Alberta Premier Rachel Notley, to her government's great credit, has tried for the first time to outline a comprehensive and serious plan for the province to curb greenhouse gas emissions that cause climate change.
Alberta has been harried at home and abroad for doing so little, especially as production of bitumen oil exploded. Albertans might have thought they were doing plenty, but nobody else did.
Their NDP Premier understood the problem. In November, she announced the phasing out of coal-generated electricity, a carbon price on greenhouse gases, a bitumen oil emission limit and green investments, among other initiatives.
Al Gore, former U.S. vice-president, hailed the announcement. So did the perpetually grouchy Neil Young, the expatriate Canadian singer. Some environmental groups applauded. (Greenpeace, predictably, grumbled that the government was doing too little.)
Ms. Notley's plan had two overriding objectives. First, to reduce Alberta's emissions over time, since they are the highest per capita in Canada. Second, to persuade critics that the province was cleaning up its act, thereby making the case easier for shipping Alberta bitumen from the land-locked province.
Perhaps it is too soon to expect results toward achieving the second objective of easing the persuasion of others. Thus far, nobody outside Alberta is paying attention to the Premier's sweeping announcement.
U.S. President Barack Obama moved before the Alberta announcement to kill the Keystone XL pipeline plan. Justin Trudeau's new government also moved before the Alberta decision, in essence to kill the Northern Gateway pipeline by nixing any oil tankers off the northern B.C. coast.
Now, the B.C. government has refused to endorse the proposed Kinder Morgan oil pipeline down the Fraser River to the Lower Mainland, saying the company has not produced enough evidence of state-of-the-art cleanup capacity. Without B.C. government approval, it's difficult to imagine this pipeline proceeding.
The Alberta policy change meant no difference to hard-line environmentalists and the B.C. government, which is alert to Lower Mainland opposition to more tankers. The environmentalists focused on spills, more tankers, "dirty oil" and Conservative appointees to the National Energy Board.
With these groups, if greenhouse gas emissions don't suffice as a counterargument, then how about spills, or the weakness (as they see it) of the review process, the failure to adequately consult themselves and other opponents, and the ultimate argument – that the public interest will not be served, that interest being defined only by themselves? To hell with Ms. Notley's plan. The hard-liners don't want any development of any fossil fuels here, there or anywhere. The rest of their arguments are smokescreens for their implacable opposition to development.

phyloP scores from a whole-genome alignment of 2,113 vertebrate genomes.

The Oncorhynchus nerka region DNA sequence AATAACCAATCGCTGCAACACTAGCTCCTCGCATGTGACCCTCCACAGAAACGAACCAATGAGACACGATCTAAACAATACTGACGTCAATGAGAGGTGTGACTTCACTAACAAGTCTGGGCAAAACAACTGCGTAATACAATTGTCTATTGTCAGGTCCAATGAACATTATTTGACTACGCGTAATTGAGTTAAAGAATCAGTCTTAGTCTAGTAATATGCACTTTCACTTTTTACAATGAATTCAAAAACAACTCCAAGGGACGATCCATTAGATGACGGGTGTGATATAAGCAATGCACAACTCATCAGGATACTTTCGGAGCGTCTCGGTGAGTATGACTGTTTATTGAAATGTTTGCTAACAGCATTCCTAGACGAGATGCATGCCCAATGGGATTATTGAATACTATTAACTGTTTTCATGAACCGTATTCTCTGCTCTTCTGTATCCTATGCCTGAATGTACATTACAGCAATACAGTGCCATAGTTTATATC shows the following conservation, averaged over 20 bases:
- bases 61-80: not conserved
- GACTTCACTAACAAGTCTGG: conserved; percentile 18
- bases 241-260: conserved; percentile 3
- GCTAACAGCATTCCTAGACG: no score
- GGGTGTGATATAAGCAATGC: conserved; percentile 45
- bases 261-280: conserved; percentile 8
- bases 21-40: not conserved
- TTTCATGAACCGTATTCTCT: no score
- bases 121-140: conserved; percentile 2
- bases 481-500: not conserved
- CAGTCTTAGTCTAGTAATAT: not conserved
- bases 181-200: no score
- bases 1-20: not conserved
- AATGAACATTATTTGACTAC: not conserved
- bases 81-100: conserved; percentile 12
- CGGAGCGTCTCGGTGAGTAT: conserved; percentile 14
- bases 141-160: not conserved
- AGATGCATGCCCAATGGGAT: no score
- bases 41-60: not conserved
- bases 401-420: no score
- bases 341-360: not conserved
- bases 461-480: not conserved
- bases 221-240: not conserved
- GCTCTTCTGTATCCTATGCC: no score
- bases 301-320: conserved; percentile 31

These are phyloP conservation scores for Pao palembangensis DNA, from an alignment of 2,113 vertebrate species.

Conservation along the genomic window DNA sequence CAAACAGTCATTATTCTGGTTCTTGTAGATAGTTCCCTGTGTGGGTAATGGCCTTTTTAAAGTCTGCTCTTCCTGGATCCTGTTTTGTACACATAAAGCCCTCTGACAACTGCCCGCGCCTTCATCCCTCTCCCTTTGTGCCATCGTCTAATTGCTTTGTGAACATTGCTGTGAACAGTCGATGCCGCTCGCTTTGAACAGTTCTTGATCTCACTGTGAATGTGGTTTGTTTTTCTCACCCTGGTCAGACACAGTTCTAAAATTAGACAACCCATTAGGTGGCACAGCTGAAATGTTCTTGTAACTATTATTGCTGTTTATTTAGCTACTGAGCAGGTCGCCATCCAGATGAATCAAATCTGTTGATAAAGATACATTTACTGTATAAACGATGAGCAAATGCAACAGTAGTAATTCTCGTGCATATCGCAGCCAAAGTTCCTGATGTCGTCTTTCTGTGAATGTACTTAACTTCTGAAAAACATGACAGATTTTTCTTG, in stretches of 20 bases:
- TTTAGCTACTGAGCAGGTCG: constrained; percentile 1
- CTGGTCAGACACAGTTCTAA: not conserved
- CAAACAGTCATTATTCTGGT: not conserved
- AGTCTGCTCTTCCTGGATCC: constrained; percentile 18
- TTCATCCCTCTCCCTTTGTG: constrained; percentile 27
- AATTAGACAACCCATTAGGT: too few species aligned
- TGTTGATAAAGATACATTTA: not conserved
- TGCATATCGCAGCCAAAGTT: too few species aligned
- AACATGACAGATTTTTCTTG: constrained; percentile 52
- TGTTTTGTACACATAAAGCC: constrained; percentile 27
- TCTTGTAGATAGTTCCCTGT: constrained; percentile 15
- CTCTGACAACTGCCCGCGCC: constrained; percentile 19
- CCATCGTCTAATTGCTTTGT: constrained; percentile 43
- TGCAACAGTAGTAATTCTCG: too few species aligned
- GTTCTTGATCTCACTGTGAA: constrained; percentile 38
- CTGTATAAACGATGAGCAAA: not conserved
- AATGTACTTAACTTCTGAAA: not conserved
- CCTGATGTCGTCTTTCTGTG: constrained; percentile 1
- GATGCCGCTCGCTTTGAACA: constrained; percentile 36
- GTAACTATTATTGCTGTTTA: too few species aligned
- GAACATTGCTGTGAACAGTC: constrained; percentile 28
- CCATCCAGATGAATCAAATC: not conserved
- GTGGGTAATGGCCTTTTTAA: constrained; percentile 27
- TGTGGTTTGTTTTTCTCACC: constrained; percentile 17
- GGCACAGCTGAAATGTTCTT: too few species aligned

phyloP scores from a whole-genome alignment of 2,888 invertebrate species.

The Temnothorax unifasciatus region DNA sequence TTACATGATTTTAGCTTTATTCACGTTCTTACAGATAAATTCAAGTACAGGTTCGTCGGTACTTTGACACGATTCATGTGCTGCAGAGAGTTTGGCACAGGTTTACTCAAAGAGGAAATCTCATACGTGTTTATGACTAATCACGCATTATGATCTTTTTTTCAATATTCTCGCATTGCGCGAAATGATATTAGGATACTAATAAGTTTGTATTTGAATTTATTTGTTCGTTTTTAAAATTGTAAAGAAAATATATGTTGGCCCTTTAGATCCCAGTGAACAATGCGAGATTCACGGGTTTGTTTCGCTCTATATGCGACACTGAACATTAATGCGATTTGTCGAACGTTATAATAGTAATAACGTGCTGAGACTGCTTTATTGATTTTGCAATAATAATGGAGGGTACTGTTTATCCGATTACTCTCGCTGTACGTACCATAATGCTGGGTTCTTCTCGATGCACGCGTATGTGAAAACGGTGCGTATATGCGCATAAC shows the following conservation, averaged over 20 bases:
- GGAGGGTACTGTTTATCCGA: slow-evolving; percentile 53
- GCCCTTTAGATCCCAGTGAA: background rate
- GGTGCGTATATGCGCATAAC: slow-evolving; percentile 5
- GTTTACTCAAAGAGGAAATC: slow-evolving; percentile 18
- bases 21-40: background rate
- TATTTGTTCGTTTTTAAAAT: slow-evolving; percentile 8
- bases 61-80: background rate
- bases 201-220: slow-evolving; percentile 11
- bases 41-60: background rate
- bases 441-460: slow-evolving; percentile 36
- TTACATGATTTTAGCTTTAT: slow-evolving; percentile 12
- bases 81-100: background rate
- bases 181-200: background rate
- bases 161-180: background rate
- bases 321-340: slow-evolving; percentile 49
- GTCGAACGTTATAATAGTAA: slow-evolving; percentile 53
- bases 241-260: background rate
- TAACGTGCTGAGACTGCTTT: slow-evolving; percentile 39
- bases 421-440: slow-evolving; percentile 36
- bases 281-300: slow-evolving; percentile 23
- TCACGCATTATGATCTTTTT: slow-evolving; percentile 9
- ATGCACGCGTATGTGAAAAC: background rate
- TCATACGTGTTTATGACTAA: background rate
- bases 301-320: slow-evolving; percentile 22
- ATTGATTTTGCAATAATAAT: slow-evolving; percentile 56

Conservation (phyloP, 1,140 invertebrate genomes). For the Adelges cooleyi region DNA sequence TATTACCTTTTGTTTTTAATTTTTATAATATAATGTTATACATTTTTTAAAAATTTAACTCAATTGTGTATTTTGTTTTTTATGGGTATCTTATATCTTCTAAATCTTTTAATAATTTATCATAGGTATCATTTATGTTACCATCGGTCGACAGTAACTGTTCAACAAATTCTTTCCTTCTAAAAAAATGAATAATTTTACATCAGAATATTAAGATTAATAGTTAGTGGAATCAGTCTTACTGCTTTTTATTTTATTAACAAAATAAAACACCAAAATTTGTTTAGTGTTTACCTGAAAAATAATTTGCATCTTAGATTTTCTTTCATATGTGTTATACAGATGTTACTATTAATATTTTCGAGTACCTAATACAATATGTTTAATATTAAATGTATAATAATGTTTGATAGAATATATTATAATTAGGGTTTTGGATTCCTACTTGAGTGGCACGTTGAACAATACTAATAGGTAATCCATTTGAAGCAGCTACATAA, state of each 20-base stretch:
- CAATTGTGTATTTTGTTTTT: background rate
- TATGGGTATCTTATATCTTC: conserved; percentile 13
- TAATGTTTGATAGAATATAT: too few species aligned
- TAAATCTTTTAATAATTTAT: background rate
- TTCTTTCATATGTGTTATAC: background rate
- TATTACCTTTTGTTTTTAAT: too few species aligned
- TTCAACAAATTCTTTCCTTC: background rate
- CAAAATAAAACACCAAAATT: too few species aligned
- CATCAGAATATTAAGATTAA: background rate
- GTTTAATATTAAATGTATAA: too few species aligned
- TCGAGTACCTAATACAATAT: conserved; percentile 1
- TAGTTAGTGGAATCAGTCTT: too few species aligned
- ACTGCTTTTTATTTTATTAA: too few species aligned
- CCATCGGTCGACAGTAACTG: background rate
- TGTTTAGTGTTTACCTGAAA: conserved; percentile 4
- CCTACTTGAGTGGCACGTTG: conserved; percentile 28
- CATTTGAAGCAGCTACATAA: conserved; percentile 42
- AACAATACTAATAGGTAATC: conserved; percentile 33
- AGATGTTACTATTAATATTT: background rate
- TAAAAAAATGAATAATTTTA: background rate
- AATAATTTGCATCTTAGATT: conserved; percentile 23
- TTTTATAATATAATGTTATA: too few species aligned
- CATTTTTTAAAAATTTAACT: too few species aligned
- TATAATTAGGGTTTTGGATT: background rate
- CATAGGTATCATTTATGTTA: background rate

The defeat, now or later, of the three pipeline projects from Alberta south and west leaves only one option: TransCanada Corp.'s proposed Energy East project from northern Alberta to New Brunswick.
This project represents a line in the sand for Mr. Trudeau's fledgling government. Having de facto killed one pipeline (Northern Gateway), can it afford to be indifferent or hostile to Energy East, a project that would replace imported oil in eastern Canadian refineries with 1.1 million barrels a day of oil from Alberta and Saskatchewan, thereby keeping an estimated $8-billion in Canada?
Can the government pass up a project the Conference Board estimates might create 14,000 direct and indirect jobs during development and construction, and provide hundreds of millions of dollars in tax revenues a year? Can it afford to oppose a project that offers the beleaguered province of New Brunswick a lifeline in the form of developing an energy hub?
Remember that Energy East's oil will be replacing imported oil. Some will also be shipped overseas, where it will not be replaced by the dream of every environmentalist: wind or solar power. It would be shipped to Europe and Asia, where oil will be consumed for a very long time.
Remember, too, that Alberta is cleaning up, belatedly but seriously, its bitumen act courtesy of the provincial government, even if to date Alberta has received no credit for its government's plans.
Energy East will be a test case for environmentalists. Are they capable of giving credit anywhere and any time? Or are they locked into permanent opposition to every project, in which case they can and should be ignored?
Energy East will test Mr. Trudeau's government, which suggests it wants a "balanced" energy policy, but thus far hasn't provided any evidence that it means what it says.